PHIL 479 Topics in Comparative Religions [CRN 69719]
Overview of Course
Focus: Forgiving the Unforgivable
Humans make mistakes. We do things that we shouldn’t do. The question is not whether this will happen; rather, how should we deal with these regular occurrences after the fact? For those open to repairing relationships with someone we’ve wronged—whether a minor occurrence or a deep betrayal—apologies and forgiveness are of tantamount importance. For those who are not, the consequences are commonly isolation, solitude, and resentment. Because humans are social creatures, and interacting with others is part of normal lives, forgiveness and apologies are central to the human experience. They are a component of one’s relationship with other individuals, other collectives, and even oneself.
But what does forgiveness mean? When someone forgives another person, what happens? How does one get there? Does one need to apologize to someone before they can be forgiven? How do apologies and forgiveness relate to one another? And what happens when one group of people does something wrong to another group? Can one group apologize to another? Can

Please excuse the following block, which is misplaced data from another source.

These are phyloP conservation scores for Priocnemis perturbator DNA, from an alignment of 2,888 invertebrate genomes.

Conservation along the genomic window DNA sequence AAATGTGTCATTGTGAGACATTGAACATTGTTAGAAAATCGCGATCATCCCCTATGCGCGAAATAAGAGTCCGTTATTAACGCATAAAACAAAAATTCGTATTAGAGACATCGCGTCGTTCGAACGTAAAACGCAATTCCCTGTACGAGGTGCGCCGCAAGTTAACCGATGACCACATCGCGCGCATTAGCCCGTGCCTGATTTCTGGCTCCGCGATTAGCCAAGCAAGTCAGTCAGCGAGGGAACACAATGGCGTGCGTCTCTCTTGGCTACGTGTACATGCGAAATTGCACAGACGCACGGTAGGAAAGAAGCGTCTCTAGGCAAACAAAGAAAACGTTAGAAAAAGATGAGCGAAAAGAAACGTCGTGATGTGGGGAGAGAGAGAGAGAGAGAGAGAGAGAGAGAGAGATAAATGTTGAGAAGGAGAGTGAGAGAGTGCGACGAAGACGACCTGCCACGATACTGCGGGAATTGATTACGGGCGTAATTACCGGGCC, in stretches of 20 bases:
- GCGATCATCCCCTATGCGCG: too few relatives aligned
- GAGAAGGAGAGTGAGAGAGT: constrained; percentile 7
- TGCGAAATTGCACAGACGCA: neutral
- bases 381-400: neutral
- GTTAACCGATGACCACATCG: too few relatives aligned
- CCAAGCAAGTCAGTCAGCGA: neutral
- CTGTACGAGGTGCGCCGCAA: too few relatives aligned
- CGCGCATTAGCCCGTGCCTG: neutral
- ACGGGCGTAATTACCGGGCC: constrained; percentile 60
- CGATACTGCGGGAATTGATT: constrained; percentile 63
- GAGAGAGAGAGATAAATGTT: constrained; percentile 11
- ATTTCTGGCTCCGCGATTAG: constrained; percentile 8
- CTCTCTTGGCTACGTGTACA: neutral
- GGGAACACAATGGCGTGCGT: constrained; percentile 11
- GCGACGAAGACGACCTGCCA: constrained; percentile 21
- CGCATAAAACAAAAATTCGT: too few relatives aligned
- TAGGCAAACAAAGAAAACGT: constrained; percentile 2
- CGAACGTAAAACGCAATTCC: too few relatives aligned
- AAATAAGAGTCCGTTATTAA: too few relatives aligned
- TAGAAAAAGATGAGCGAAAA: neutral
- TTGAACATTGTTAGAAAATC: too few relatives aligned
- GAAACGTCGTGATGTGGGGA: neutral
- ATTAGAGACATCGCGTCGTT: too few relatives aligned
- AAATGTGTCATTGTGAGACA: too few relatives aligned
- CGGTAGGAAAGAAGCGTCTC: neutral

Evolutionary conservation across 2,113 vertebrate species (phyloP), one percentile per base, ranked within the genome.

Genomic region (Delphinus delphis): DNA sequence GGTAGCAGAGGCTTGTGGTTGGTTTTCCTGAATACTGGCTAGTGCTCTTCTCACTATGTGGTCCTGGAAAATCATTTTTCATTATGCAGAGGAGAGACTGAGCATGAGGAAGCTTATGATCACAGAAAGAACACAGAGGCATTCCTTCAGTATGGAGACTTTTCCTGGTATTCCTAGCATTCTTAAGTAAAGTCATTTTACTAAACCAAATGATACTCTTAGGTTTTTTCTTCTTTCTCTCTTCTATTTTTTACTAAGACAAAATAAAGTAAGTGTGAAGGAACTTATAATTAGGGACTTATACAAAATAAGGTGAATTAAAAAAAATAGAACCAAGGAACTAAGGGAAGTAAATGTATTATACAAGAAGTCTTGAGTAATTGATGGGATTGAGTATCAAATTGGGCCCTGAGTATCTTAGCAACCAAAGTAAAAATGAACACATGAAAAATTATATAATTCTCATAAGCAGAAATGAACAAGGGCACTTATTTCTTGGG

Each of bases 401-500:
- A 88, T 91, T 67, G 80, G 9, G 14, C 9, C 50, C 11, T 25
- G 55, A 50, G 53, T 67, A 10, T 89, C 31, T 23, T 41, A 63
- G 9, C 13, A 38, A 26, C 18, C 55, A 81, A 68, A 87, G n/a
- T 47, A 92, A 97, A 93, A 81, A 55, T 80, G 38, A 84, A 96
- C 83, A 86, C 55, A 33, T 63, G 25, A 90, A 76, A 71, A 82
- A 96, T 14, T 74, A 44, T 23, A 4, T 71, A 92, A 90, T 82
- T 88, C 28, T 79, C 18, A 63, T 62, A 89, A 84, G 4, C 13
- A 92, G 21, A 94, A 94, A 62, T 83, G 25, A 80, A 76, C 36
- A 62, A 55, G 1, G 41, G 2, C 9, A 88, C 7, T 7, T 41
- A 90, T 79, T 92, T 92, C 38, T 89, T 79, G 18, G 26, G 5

one group forgive another? What about if something heinous happens? In the twentieth and twenty-first centuries, these questions are not merely theoretical; they aren’t thoughts limited to the ivory tower.
This course explores forgiveness in terms of internal, inter-personal, intranational, and international situations primarily by looking at the interdependent idea of apologies. After looking at forgiveness and apologies in terms of its general application (i.e., in everyday lives), we shift toward how these ideas have played out in a number of specific contexts, including Europe, Japan, the Middle East, Sierra Leone, South Africa, the United States, Vietnam, and more. Through this process, this course aims to uncover some of the uncertainty behind forgiveness and apologies, including acts perhaps best described as unforgivable.